What is personal liability when discussing mobile devices?

beatrix1

And is personal liability the way to go in the enterprise?

Answer this Question

Answers

4 total
RomanZ
Vote Up (37)

There is a liability issue, not just for smartphones, but for any computing device that is potentially out of the controlling reach of the IT department's security people. Just for starters, use of devices off of company premises, without proper oversight, could lead to the archiving protocol being breached. You may for example, have a great system for archiving, but when that system can't connect to certain devices, you start to have orphaned documents all over the place. That could lead to a liability issue later on if a discovery order comes up.

Vote Up (37)

Not sure what happened to my original response.  In any case....There is no right answer to this question.  I will say however that regardless of who owns the device.....if your employees are going to be accessing corporate information on their mobile devices (and that most certainly includes email), then you MUST manage and secure the devices.  ActiveSync does provide some baseline protection, but there is so much more that can/should be done.  You can read a lot more about this at the enterprise mobility forum.

Craig Mathias
Vote Up (37)

The term personal liability means that a firm's employees are allowed to use their personal mobile devices (notebooks, handsets, tablets, etc.) on the enterprise's network. The benefits are many: users need only carry one handset, for example, and there's no need for the company to spend massive amounts of money on rapidly-depreciating capital equipment. Companies can save on operating expense as well, as users are responsible for device purchases and their own carrier bills, with reimbursements or subsidies used as compensation for business use. The obvious drawback, though, is that support costs can be higher, given the potentially huge diversity of the resulting equipment base, and there is the potential for compromise to both security and the integrity of the corporate network.

 

The challenges can be largely addressed, however, via the rapidly emerging field of mobile device management (MDM). MDM products and services are available from at least 50 companies at present, and capabilities are expanding al the time. It's still important, of course, to have both security and acceptable-use policies in place, as well as a separate agreement with staff who use their personal devices on corporate networks. While this approach is not going to work in every situation (a case can be made for corporate liability in many environments), personal liability really is a major trend today, and more often than not a win-win for both the company and staff.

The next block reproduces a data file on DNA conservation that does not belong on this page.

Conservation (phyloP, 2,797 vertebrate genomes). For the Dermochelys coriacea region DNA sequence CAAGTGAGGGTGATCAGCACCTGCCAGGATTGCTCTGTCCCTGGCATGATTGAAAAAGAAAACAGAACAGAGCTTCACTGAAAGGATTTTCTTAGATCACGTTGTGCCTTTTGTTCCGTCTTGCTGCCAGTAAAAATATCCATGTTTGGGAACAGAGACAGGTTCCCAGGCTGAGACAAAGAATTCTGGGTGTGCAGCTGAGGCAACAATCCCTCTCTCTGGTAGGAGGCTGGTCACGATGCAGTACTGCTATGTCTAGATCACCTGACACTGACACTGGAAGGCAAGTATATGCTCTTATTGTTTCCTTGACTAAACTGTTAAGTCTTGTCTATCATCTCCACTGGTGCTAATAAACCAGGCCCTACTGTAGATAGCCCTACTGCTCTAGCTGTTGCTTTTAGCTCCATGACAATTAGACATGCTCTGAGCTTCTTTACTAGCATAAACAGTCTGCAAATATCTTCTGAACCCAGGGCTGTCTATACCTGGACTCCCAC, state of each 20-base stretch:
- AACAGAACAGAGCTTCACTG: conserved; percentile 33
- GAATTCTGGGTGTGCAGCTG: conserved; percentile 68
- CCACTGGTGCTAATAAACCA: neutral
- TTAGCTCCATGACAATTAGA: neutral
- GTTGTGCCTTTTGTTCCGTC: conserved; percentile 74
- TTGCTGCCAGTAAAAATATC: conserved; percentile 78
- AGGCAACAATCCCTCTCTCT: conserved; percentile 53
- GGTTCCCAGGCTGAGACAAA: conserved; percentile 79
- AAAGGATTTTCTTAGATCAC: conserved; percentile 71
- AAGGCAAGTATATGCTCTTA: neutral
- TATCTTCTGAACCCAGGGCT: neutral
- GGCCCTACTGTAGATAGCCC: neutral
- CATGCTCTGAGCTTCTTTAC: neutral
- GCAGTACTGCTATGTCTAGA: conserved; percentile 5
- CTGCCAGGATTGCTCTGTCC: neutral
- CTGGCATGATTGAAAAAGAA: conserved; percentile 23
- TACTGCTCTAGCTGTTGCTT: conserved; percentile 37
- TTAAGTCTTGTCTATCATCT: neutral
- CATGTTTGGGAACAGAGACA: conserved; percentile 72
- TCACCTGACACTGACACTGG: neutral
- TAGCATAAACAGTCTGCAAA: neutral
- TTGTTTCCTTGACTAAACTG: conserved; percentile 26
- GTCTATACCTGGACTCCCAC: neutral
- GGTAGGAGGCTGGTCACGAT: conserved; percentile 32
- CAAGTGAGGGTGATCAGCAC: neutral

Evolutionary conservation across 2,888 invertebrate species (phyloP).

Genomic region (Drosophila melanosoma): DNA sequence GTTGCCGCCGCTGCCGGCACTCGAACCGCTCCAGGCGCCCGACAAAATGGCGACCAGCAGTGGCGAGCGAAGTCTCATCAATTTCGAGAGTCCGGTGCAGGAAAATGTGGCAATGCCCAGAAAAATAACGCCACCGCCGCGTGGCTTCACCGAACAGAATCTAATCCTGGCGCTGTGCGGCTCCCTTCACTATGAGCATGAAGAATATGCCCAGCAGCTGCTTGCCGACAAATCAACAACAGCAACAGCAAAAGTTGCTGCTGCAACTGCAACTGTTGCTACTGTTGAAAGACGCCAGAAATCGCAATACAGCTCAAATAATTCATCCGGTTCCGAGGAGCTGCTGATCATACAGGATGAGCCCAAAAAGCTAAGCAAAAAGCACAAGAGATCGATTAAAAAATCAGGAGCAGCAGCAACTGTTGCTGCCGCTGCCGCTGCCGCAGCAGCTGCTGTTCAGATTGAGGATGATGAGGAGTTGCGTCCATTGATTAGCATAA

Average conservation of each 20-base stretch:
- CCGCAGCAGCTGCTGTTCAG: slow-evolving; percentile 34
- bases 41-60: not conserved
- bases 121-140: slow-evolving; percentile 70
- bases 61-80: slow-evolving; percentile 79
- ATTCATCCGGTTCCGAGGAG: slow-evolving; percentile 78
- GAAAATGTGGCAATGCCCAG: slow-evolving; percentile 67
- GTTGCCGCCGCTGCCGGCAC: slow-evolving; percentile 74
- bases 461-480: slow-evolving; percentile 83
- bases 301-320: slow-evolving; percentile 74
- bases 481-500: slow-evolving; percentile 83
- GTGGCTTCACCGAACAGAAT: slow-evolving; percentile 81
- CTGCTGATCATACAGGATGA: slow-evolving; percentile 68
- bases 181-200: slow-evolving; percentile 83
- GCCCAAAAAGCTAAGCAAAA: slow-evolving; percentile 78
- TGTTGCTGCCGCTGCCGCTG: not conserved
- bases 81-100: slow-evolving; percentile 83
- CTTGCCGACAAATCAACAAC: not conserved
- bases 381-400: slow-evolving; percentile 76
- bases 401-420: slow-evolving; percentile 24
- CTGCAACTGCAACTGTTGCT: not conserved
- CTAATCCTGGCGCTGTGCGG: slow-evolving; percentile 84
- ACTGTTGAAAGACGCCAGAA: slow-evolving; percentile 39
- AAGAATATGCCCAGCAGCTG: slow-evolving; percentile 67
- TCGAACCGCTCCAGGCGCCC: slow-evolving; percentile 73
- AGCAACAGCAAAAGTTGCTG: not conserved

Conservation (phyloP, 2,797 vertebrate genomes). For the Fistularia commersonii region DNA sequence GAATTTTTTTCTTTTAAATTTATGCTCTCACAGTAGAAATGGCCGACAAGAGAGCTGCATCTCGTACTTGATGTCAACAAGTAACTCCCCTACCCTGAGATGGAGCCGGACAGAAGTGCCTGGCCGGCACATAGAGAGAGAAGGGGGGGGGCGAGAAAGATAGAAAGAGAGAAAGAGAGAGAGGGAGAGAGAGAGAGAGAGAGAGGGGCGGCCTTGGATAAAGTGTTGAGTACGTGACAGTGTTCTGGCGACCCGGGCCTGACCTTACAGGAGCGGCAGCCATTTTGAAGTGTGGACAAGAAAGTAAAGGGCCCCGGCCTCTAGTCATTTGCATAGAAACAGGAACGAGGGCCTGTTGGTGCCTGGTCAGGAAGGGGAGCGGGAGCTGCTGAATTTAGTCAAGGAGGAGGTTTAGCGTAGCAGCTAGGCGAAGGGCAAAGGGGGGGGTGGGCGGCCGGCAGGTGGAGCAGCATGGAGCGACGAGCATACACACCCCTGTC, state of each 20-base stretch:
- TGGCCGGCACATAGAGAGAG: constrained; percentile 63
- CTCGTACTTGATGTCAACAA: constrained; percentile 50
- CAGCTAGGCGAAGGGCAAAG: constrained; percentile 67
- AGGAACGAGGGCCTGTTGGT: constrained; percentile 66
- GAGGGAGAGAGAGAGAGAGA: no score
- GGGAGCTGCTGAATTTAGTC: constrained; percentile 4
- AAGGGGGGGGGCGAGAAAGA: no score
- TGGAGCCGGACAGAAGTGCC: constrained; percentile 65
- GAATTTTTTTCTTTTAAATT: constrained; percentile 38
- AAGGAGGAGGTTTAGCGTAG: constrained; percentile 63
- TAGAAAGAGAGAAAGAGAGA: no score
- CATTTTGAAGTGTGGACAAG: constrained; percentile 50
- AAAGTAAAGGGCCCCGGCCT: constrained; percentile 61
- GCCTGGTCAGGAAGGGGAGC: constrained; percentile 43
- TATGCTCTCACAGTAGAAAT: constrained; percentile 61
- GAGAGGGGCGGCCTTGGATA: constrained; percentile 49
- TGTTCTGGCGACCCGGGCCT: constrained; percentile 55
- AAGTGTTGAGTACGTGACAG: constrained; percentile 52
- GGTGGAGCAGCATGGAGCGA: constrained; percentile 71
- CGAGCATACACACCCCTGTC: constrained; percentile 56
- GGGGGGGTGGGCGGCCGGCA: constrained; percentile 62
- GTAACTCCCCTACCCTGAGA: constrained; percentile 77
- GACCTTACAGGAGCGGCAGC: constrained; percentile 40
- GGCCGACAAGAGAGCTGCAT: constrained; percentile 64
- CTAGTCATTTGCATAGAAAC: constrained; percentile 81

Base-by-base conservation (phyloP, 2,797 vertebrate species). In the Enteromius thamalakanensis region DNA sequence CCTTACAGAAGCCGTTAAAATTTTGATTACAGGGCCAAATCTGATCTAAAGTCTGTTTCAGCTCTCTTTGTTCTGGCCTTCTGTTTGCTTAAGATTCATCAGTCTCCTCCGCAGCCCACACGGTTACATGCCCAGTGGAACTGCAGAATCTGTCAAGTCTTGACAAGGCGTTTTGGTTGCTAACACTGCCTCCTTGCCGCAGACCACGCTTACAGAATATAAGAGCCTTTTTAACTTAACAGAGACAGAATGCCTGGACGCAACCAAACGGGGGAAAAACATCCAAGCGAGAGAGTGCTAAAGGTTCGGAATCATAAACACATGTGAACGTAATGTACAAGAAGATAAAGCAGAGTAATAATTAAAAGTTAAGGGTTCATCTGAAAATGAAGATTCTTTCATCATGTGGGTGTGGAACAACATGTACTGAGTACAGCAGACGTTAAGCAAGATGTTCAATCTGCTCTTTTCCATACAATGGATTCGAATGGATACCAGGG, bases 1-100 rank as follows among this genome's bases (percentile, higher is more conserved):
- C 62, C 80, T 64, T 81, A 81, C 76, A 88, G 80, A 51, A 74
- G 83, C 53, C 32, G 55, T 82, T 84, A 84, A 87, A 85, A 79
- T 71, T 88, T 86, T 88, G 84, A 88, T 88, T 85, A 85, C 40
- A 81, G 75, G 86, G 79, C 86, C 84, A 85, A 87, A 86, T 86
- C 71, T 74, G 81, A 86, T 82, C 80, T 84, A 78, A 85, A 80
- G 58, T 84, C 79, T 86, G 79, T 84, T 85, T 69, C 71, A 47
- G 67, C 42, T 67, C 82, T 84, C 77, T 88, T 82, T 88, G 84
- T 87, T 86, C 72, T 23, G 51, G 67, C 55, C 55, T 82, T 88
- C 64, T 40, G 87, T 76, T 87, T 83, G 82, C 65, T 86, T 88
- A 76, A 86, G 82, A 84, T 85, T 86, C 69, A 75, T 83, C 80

jimlynch
Vote Up (35)

Hi beatrix1,

Here's a good article that covers some of the issues related to this and suggests ideas to deal with them:

Navigating Smartphone Liability: Corporate Liable v. Individual Liable
http://www.esecurityplanet.com/views/article.php/3916146/Navigating-Smar...

Ask a question

Join Now or Sign In to ask a question.
If you like to send messages via Facebook when you're on the move, get ready to download a new app.
New York start-up goTenna has created a portable antenna that could come in handy when cellular service is unavailable.
The organizers of the FirstNet LTE public safety network have the frequencies and standards they need to build the system, and they know where the money's coming from. They know how to get there from here, but it won't be a quick trip.
IT leaders need to learn how to manage the evolving legal, privacy and compliance issues of SMAC contracts.
Nearly 90 percent of IT executives expect tech spending to either increase or hold steady. And only 12 percent report budget decreases.
A new survey of IT security professionals shows that many businesses are barely starting to exploit mobile technology, and some of them may be a mobile security nightmare waiting to happen.
In the U.S. alone, nearly $2 billion worth of Apple devices -- Macs, iPhones, iPads and iPods -- were sold on eBay over the last 12 months.
Think CIOs in the U.S. are struggling with how to handle BYOD? IDC's John Delaney says it's much worse in Europe.
As iOS 8--and, presumably, new iPhone and iPad hardware--approaches its release day, big changes are on the horizon for Apple's Touch ID, a technology that has been met with less enthusiasm than it deserves.
The Pirate Bay launched a mobile site on Thursday to make it easier to navigate the search engine for torrent files on mobile devices.
Join us:
Facebook

Twitter

Pinterest

Tumblr

LinkedIn

Google+

randomness